Volume 474, Number 3, November II 2007
|Page(s)||689 - 700|
|Published online||23 October 2007|
Spectral evolution of non-thermal electron distributions in intense radiation fields
Institute for Astronomy and Astrophysics Tübingen (IAAT) Sand 1, 72076 Tübingen, Germany e-mail: email@example.com
2 Max-Planck-Institut für Kernphysik, Saupfercheckweg 1, 69117 Heidelberg, Germany
Accepted: 4 August 2007
Context.Models of many astrophysical gamma-ray sources assume they contain a homogeneous distribution of electrons that are injected as a power law in energy and evolve by interacting with radiation fields, magnetic fields, and particles in the source and by escaping. This problem is particularly complicated if the radiation fields have higher energy density than the magnetic field and are sufficiently energetic that inverse Compton scattering is not limited to the Thomson regime.
Aims.We present a simple, time-dependent, semi-analytical solution to the electron kinetic equation that treats both continuous and impulsive injection, cooling via synchrotron and inverse Compton radiation (taking Klein-Nishina effects into account), and energy-dependent particle escape. We used this solution to calculate the temporal evolution of the multi-wavelength spectrum of systems where energetic electrons cool in intense photon fields.
Methods. The kinetic equation for an arbitrary, time-dependent source function is solved by the method of Laplace transformations. Using an approximate expression for the energy-loss rate that takes synchrotron and inverse Compton losses into account, including Klein-Nishina effects for scattering off an isotropic photon field with either a power-law or black-body distribution, we find explicit expressions for the cooling time and escape probability of individual electrons. This enables the full, time-dependent solution to be reduced to a single quadrature. From the electron distribution, we then construct the time-dependent, multi-wavelength emission spectrum.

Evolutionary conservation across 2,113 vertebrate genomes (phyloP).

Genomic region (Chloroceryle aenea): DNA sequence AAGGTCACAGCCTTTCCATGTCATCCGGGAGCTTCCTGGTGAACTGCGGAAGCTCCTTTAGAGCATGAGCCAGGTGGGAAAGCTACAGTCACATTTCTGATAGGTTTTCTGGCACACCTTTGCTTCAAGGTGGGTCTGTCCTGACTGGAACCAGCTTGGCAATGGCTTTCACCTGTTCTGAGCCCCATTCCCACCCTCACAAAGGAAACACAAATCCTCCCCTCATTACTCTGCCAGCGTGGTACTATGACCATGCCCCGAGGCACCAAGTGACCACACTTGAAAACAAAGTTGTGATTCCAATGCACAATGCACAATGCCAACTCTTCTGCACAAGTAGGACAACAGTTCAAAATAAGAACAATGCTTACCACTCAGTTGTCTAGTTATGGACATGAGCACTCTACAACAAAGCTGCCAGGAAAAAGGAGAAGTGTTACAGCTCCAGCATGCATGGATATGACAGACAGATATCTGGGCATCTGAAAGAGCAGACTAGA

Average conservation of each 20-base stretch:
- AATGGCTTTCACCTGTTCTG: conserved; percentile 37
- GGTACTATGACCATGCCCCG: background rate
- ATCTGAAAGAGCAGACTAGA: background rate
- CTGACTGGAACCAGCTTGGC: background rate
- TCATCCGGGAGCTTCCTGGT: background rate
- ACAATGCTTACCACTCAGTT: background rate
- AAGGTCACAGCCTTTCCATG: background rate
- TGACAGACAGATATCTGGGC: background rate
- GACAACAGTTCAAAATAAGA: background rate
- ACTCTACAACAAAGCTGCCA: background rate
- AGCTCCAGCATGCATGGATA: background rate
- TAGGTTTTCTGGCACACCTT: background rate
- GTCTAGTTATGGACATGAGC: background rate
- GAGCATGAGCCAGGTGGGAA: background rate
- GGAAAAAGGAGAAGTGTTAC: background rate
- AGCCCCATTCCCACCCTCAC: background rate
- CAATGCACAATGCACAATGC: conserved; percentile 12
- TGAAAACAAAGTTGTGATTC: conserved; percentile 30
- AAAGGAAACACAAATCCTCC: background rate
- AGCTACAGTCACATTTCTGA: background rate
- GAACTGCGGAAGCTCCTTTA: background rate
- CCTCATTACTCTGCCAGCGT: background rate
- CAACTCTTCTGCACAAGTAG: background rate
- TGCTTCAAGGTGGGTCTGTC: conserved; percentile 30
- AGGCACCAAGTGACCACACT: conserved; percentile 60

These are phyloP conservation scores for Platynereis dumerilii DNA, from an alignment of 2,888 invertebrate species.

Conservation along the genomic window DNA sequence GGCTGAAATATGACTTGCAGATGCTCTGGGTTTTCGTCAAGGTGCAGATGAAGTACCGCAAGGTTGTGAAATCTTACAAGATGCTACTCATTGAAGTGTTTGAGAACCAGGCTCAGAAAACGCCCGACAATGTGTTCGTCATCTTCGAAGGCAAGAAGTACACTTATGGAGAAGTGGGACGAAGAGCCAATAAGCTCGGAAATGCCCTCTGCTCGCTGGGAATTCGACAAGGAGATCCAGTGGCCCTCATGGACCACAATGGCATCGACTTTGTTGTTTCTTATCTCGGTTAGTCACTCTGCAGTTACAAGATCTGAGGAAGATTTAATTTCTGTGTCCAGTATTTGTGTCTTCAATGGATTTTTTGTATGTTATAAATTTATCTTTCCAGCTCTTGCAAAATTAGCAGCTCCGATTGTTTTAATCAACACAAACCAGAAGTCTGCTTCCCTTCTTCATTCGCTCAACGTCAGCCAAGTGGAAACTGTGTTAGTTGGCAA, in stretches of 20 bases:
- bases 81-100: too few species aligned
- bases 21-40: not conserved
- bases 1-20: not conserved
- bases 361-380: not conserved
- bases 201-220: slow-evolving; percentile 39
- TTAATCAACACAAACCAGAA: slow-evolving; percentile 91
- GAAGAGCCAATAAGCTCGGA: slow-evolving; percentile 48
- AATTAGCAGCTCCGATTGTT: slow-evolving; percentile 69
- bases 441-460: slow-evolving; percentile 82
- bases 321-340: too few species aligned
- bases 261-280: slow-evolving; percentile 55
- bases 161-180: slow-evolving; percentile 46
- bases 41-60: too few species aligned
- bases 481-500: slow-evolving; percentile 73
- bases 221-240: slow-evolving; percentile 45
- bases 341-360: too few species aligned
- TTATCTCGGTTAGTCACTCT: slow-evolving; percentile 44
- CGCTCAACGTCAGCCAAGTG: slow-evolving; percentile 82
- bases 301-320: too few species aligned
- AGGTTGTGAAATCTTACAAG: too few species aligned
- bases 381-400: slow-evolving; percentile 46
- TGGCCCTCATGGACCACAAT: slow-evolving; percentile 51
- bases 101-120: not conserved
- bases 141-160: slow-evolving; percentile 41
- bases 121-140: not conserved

Results. We compare our solutions with several limiting cases and discuss the general appearance and temporal behaviour of spectral features (i.e., cooling breaks, bumps, etc.). As a specific example, we model the broad-band energy spectrum of the open stellar association Westerlund-2 at different times of its evolution, and compare it with observations. The model calculation matches the observations for a source with an age greater than ≈105 yrs. We predict that the GLAST gamma-ray observatory should easily detect this source.
Conclusions.The technique we present enables simple, computationally efficient, time-dependent models of homogeneous sources to be constructed and compared with multi-wavelength observations.
Key words: gamma rays: theory / radiation mechanisms: non-thermal / stars: Wolf-Rayet / ISM: cosmic rays / open clusters and associations: individual: Westerlund 2
© ESO, 2007
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